Hard water deposits – leave in the toilet bowl overnight or on the kettle to prevent the build up of lime scale.

Shining glass, mirrors and windows – use neat with a soft cloth for very dirty glass

Deodorising – pour a cup down the drain and allow it to sit for half an hour.

Bicarbonate of Soda – (Baking soda)

It is extremely versatile as an all-purpose, non-toxic, non-abrasive cleaner. It cleans, deodorizes, scours, polishes and removes stains.

Cleaning : Baking soda causes dirt and grease to dissolve in water, so it is very effective in cleaning kitchen work surfaces, ovens, saucepans and the bathroom.

Deodorising : as a deodorizer it actually eliminates odours rather than just covering them up. Use in the refrigerator, on carpets, upholstery and on vinyl Sprinkle baking soda on your carpet before vacuuming to eliminate food and pet odours. It can help deodorize drains. Most often, homeowners tend to rely on the services offered by companies like Champion Chem-Dry and similar others in their vicinity. If those options do not seem feasible to you, you can try these DIY methods.

Scouring and polishing

Scouring : Baking soda itself is non-abrasive but coupled with the action of a scouring sponge or some fine steel wool, it will remove the most stubborn of stains from all types of surfaces.

Polishing : It can clean and polish chrome, plastic, porcelain, silver, and stainless steel.


Stain removal : from sinks, work surfaces and china / porcelain. For stubborn coffee stains in cups, sprinkle baking soda on the stain, wipe with a damp sponge, and rinse.

It also softens fabrics and removes certain stains. Baking soda can be used as toothpaste too.

After using on any surface, rinse well with hot water to remove the white, powdery residue.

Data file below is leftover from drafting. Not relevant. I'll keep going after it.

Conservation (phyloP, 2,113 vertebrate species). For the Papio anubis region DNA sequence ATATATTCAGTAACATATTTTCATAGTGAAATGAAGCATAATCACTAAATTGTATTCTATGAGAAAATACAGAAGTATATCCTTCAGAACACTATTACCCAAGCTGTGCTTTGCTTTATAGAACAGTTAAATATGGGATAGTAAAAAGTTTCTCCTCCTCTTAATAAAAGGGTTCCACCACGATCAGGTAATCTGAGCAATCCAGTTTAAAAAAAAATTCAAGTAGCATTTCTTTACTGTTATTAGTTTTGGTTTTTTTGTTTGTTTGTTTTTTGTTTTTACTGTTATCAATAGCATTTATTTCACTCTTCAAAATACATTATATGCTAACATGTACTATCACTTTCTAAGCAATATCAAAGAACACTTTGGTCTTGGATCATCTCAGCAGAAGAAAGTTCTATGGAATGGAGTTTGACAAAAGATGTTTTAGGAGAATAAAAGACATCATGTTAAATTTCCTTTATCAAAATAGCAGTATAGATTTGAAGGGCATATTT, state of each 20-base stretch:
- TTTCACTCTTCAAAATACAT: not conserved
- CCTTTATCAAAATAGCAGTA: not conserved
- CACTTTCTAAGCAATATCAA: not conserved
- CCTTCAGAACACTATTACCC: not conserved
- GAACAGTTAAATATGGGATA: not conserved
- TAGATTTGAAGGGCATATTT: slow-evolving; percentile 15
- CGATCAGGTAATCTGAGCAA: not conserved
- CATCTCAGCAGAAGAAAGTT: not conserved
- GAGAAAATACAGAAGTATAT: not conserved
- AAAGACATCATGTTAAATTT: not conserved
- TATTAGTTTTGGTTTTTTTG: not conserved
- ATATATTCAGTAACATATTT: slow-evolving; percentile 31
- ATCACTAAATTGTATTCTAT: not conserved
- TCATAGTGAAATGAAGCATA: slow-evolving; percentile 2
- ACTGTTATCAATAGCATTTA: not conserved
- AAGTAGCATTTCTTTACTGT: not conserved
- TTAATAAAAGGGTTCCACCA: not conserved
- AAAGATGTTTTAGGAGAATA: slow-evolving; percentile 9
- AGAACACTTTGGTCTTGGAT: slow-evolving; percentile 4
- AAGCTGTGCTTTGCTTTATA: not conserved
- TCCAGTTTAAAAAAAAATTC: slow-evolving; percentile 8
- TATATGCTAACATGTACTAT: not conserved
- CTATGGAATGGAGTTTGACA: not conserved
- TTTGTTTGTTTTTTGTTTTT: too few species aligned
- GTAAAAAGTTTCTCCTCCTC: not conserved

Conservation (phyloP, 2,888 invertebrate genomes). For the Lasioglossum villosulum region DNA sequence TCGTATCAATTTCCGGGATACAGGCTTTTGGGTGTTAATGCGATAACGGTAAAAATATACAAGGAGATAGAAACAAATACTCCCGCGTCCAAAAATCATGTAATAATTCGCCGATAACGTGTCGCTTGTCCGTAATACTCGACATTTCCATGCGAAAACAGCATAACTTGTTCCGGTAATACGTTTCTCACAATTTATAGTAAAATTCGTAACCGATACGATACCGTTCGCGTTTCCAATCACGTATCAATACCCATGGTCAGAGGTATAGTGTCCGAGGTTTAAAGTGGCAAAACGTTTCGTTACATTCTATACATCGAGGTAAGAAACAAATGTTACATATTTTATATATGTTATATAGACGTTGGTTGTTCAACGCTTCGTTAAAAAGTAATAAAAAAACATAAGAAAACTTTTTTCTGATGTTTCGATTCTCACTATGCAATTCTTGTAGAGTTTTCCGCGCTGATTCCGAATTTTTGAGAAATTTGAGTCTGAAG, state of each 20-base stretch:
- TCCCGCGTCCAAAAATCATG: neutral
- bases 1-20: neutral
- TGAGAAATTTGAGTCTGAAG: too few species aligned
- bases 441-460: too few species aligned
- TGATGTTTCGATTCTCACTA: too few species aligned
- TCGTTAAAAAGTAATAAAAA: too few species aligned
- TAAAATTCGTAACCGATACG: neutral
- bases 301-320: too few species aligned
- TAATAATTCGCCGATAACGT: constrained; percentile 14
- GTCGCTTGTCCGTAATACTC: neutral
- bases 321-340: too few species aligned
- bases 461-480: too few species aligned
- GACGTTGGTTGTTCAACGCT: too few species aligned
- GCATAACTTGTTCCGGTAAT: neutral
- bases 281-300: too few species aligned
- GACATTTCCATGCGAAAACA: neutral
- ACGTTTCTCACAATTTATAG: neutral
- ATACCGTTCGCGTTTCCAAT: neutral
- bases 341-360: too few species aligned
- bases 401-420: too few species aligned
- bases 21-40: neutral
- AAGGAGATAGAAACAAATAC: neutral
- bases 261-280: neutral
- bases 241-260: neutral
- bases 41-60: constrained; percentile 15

Liquid Castile Soap

This is probably the purest form of commercially available soap you can buy. It has no colouring, SLS or scents.

Fresh lemons

Lemons are, yes, well, acidic! They are also antibacterial, and bring a pleasing aroma to your home. Lemon juice can be used neat to break down grease, or in dilution to freshen and cleanse.

Caution: Don’t get lemon juice your your eyes, it will sting. Also protect broken skin, it wont be harmed, but it will smart for a time!

Jojoba or olive oil

Oils are very penetrating, thus they are useful for breaking down substances like glue, gum and tar. Oil also acts as a ‘solvent for other oil stains, diluting their colour and viscosity. Part of a multistage process in some cases. These oils have wonderfully nourishing properties for wood as well, and in time build up a protective coating – don’t use neat though, or the oil will attract dust and marks.

Essential oils

lemon, lavender orange and Tee tree Essential oils have very concentrated properties: a strong scent, and powerful antibacterial effects. they are an effective easy way of enhancing your cleaning products.

Washing soda

Washing soda (sodium carbonate) is also known as soda ash, and it can be found in the laundry section at the supermarket. It has many uses besides being a laundry booster; it also neutralizes and eliminates odours, and is a wonderful heavy duty cleaner, acting as an excellent substitute for powerful solvents.

Washing soda can peel wax off floors, and it isn’t recommended for aluminum, so only use on surfaces such as unpainted wood, glass or stone, that won’t be harmed.

Plastic spray bottles

A convenient device for applying home made cleaners. Use the garden variety with an adjustable spray nozzle that has a ‘closed position’ for safety of storage. Obviously, mark up your bottles carefully with permanent pens on waterproof abels.

Tip of the Day

If It Doesn’t Smell, Don’t Wash It

According to Real Simple, if every American made an effort to launder less — cutting out just one load of laundry a week per household — we’d save enough water to fill seven million swimming pools each year.

So if it looks clean, and it smells clean, call it clean and wear it again. Consider hanging worn clothes out on your clothesline to freshen them up between wearings